Submitted by Taps Coogan on the 3rd of June 2019 to The Sounding Line.
Enjoy The Sounding Line? Click here to subscribe.
As we first discussed here, corporate stock buybacks have become the dominant force in US equity markets. From 2014 through 2018, corporations themselves were the only significant net purchasers of US equities, with S&P 500 buybacks during the period being equivalent in size to 87% of the increase in total S&P 500 market capitalization.
The following chart shows the rough percentage of outstanding shares that have been repurchased by some of the top ‘buyback companies’ from 2014 through 2018.
Double digit declines in the outstanding shares of many of the largest companies in the world are exaggerating, and in some cases entirely creating, bullish trends that mask a deeper weakness in market technicals.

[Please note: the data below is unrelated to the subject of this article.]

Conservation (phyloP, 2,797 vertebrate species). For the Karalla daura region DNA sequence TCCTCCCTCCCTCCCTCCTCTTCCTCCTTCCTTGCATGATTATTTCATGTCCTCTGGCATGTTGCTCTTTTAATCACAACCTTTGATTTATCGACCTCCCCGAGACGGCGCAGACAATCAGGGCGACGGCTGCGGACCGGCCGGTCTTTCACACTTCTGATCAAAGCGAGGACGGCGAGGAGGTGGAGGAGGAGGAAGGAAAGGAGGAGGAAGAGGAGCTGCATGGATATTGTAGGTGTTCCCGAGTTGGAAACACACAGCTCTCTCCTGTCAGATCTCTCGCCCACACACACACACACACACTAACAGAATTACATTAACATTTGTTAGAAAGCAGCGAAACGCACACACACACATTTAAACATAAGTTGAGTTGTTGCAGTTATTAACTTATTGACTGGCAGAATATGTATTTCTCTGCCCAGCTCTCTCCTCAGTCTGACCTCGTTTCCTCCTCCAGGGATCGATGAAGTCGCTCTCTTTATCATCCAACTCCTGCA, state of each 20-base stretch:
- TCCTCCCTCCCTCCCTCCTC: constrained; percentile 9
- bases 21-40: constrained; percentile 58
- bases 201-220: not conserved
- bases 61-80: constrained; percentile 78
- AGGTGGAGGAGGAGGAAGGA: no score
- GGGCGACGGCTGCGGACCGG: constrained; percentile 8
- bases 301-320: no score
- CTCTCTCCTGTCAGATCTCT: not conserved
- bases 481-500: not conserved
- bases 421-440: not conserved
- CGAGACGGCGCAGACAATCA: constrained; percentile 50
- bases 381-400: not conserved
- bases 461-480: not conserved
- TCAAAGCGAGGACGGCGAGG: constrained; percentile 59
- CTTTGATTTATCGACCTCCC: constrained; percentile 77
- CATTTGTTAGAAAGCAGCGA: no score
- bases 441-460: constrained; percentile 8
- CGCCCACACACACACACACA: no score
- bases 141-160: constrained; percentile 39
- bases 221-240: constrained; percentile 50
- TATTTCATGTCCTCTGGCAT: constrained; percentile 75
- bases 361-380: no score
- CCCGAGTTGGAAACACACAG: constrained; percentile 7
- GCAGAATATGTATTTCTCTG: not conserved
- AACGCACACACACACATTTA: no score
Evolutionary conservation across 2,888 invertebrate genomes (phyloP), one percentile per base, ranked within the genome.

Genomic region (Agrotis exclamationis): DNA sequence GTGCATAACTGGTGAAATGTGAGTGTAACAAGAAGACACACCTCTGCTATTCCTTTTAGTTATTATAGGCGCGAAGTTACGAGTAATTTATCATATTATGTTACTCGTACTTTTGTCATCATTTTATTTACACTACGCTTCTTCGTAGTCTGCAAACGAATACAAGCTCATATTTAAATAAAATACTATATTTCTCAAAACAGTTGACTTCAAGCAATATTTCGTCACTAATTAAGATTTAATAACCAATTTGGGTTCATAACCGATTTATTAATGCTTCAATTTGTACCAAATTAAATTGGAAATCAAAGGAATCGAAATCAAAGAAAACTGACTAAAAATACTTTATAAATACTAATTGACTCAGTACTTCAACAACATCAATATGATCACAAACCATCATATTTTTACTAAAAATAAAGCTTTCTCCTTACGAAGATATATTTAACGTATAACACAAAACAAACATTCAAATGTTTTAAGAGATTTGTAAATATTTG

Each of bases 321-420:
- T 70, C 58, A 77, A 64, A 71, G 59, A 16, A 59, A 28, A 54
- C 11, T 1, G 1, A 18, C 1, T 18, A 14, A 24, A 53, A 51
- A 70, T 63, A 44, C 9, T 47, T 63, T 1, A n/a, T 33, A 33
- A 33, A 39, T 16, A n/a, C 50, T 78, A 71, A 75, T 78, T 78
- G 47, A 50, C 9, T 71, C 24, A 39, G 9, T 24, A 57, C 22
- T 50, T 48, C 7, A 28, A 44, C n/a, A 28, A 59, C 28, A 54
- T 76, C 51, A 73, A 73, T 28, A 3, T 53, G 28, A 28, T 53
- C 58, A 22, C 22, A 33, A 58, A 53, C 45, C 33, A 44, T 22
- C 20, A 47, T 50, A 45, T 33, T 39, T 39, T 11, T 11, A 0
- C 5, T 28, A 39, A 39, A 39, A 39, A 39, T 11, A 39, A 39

Take Apple as an example. It’s share price went from over $79 at the start of 2014 to over $157 at the end of 2018, a roughly 98% increase. Yet during that period, Apple spent over $229 billion buying back almost a quarter of its outstanding shares. While the share price rose 100%, Apple’s market cap ‘only’ grew by 54%.
Then there is Citi Group. Citi’s share price rose from $52.02 at the start of 2014 to $52.12 at the end of 2018, a minuscule sub 1% return. Meanwhile, Citi spent nearly $47 billion buying back almost 23% of its outstanding shares. Doing so kept Citi’s share price positive, just barely, while its market cap actually fell from $150 billion to $128 billion.
Recall that, as a group, S&P 500 buybacks were 87% as large as the total market cap growth from 2014 through 2018. A meaningful portion of the bull market in US equities has nothing to do with rising corporate valuations and everything to do with a corporate balance sheet parlor trick enabled by plentiful and cheap credit.
Would you like to be notified when we publish a new article on The Sounding Line? Click here to subscribe for free.